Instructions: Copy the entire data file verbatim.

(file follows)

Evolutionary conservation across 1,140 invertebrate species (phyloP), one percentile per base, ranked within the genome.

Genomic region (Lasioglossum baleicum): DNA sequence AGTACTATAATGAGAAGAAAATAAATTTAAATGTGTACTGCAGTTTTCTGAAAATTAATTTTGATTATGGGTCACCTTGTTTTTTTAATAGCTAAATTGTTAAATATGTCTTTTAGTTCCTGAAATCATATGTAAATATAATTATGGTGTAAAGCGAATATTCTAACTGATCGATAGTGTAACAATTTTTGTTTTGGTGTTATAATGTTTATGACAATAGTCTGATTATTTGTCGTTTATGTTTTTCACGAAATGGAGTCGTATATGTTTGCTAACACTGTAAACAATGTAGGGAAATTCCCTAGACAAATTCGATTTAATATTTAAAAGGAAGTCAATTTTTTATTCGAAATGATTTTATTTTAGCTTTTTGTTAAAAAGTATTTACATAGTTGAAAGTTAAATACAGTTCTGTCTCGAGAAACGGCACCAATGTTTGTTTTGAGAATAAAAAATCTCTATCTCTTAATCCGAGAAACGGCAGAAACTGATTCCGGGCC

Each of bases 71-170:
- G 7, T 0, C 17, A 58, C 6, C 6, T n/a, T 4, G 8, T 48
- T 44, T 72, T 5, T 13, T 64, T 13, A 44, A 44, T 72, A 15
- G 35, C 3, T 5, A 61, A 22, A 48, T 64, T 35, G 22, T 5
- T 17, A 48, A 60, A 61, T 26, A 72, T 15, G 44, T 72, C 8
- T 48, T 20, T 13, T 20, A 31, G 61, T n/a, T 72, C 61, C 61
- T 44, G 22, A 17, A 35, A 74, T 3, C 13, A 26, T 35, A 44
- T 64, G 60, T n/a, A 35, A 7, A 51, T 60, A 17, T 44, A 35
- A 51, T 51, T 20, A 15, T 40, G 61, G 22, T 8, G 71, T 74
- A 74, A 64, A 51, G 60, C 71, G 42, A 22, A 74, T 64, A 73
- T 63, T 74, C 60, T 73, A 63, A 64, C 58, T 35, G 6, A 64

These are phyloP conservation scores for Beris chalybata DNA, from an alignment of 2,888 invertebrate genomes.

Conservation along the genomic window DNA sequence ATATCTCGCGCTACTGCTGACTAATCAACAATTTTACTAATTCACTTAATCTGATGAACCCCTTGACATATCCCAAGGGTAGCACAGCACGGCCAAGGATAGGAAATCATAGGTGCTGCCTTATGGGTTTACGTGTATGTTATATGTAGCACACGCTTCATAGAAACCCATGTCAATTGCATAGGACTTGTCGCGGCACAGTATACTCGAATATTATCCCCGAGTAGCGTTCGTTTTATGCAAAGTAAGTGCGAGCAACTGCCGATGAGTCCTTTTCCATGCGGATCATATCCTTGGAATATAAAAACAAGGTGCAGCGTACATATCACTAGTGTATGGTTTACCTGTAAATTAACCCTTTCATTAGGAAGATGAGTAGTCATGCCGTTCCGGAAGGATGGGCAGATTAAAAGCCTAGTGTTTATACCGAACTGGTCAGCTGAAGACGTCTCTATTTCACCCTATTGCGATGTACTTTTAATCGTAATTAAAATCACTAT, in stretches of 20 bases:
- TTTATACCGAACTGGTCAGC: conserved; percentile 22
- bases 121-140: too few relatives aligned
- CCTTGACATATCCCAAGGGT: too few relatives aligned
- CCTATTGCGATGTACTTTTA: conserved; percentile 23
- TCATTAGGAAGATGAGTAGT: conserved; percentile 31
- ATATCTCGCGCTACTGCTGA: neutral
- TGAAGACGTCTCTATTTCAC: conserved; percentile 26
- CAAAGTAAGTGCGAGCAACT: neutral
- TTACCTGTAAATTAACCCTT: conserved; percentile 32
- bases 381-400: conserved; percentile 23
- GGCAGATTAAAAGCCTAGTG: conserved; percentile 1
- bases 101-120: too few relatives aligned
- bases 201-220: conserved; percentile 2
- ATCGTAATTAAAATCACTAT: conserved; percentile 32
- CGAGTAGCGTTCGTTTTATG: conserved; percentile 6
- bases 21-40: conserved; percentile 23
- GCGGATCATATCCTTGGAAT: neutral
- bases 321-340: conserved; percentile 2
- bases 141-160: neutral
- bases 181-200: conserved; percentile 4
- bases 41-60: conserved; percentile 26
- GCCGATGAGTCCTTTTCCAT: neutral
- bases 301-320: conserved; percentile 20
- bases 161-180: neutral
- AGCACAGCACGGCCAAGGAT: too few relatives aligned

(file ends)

Evolutionary conservation across 1,140 invertebrate species (phyloP), one percentile per base, ranked within the genome.

Genomic region (Lasioglossum baleicum): DNA sequence AGTACTATAATGAGAAGAAAATAAATTTAAATGTGTACTGCAGTTTTCTGAAAATTAATTTTGATTATGGGTCACCTTGTTTTTTTAATAGCTAAATTGTTAAATATGTCTTTTAGTTCCTGAAATCATATGTAAATATAATTATGGTGTAAAGCGAATATTCTAACTGATCGATAGTGTAACAATTTTTGTTTTGGTGTTATAATGTTTATGACAATAGTCTGATTATTTGTCGTTTATGTTTTTCACGAAATGGAGTCGTATATGTTTGCTAACACTGTAAACAATGTAGGGAAATTCCCTAGACAAATTCGATTTAATATTTAAAAGGAAGTCAATTTTTTATTCGAAATGATTTTATTTTAGCTTTTTGTTAAAAAGTATTTACATAGTTGAAAGTTAAATACAGTTCTGTCTCGAGAAACGGCACCAATGTTTGTTTTGAGAATAAAAAATCTCTATCTCTTAATCCGAGAAACGGCAGAAACTGATTCCGGGCC

Each of bases 71-170:
- G 7, T 0, C 17, A 58, C 6, C 6, T n/a, T 4, G 8, T 48
- T 44, T 72, T 5, T 13, T 64, T 13, A 44, A 44, T 72, A 15
- G 35, C 3, T 5, A 61, A 22, A 48, T 64, T 35, G 22, T 5
- T 17, A 48, A 60, A 61, T 26, A 72, T 15, G 44, T 72, C 8
- T 48, T 20, T 13, T 20, A 31, G 61, T n/a, T 72, C 61, C 61
- T 44, G 22, A 17, A 35, A 74, T 3, C 13, A 26, T 35, A 44
- T 64, G 60, T n/a, A 35, A 7, A 51, T 60, A 17, T 44, A 35
- A 51, T 51, T 20, A 15, T 40, G 61, G 22, T 8, G 71, T 74
- A 74, A 64, A 51, G 60, C 71, G 42, A 22, A 74, T 64, A 73
- T 63, T 74, C 60, T 73, A 63, A 64, C 58, T 35, G 6, A 64

These are phyloP conservation scores for Beris chalybata DNA, from an alignment of 2,888 invertebrate genomes.

Conservation along the genomic window DNA sequence ATATCTCGCGCTACTGCTGACTAATCAACAATTTTACTAATTCACTTAATCTGATGAACCCCTTGACATATCCCAAGGGTAGCACAGCACGGCCAAGGATAGGAAATCATAGGTGCTGCCTTATGGGTTTACGTGTATGTTATATGTAGCACACGCTTCATAGAAACCCATGTCAATTGCATAGGACTTGTCGCGGCACAGTATACTCGAATATTATCCCCGAGTAGCGTTCGTTTTATGCAAAGTAAGTGCGAGCAACTGCCGATGAGTCCTTTTCCATGCGGATCATATCCTTGGAATATAAAAACAAGGTGCAGCGTACATATCACTAGTGTATGGTTTACCTGTAAATTAACCCTTTCATTAGGAAGATGAGTAGTCATGCCGTTCCGGAAGGATGGGCAGATTAAAAGCCTAGTGTTTATACCGAACTGGTCAGCTGAAGACGTCTCTATTTCACCCTATTGCGATGTACTTTTAATCGTAATTAAAATCACTAT, in stretches of 20 bases:
- TTTATACCGAACTGGTCAGC: conserved; percentile 22
- bases 121-140: too few relatives aligned
- CCTTGACATATCCCAAGGGT: too few relatives aligned
- CCTATTGCGATGTACTTTTA: conserved; percentile 23
- TCATTAGGAAGATGAGTAGT: conserved; percentile 31
- ATATCTCGCGCTACTGCTGA: neutral
- TGAAGACGTCTCTATTTCAC: conserved; percentile 26
- CAAAGTAAGTGCGAGCAACT: neutral
- TTACCTGTAAATTAACCCTT: conserved; percentile 32
- bases 381-400: conserved; percentile 23
- GGCAGATTAAAAGCCTAGTG: conserved; percentile 1
- bases 101-120: too few relatives aligned
- bases 201-220: conserved; percentile 2
- ATCGTAATTAAAATCACTAT: conserved; percentile 32
- CGAGTAGCGTTCGTTTTATG: conserved; percentile 6
- bases 21-40: conserved; percentile 23
- GCGGATCATATCCTTGGAAT: neutral
- bases 321-340: conserved; percentile 2
- bases 141-160: neutral
- bases 181-200: conserved; percentile 4
- bases 41-60: conserved; percentile 26
- GCCGATGAGTCCTTTTCCAT: neutral
- bases 301-320: conserved; percentile 20
- bases 161-180: neutral
- AGCACAGCACGGCCAAGGAT: too few relatives aligned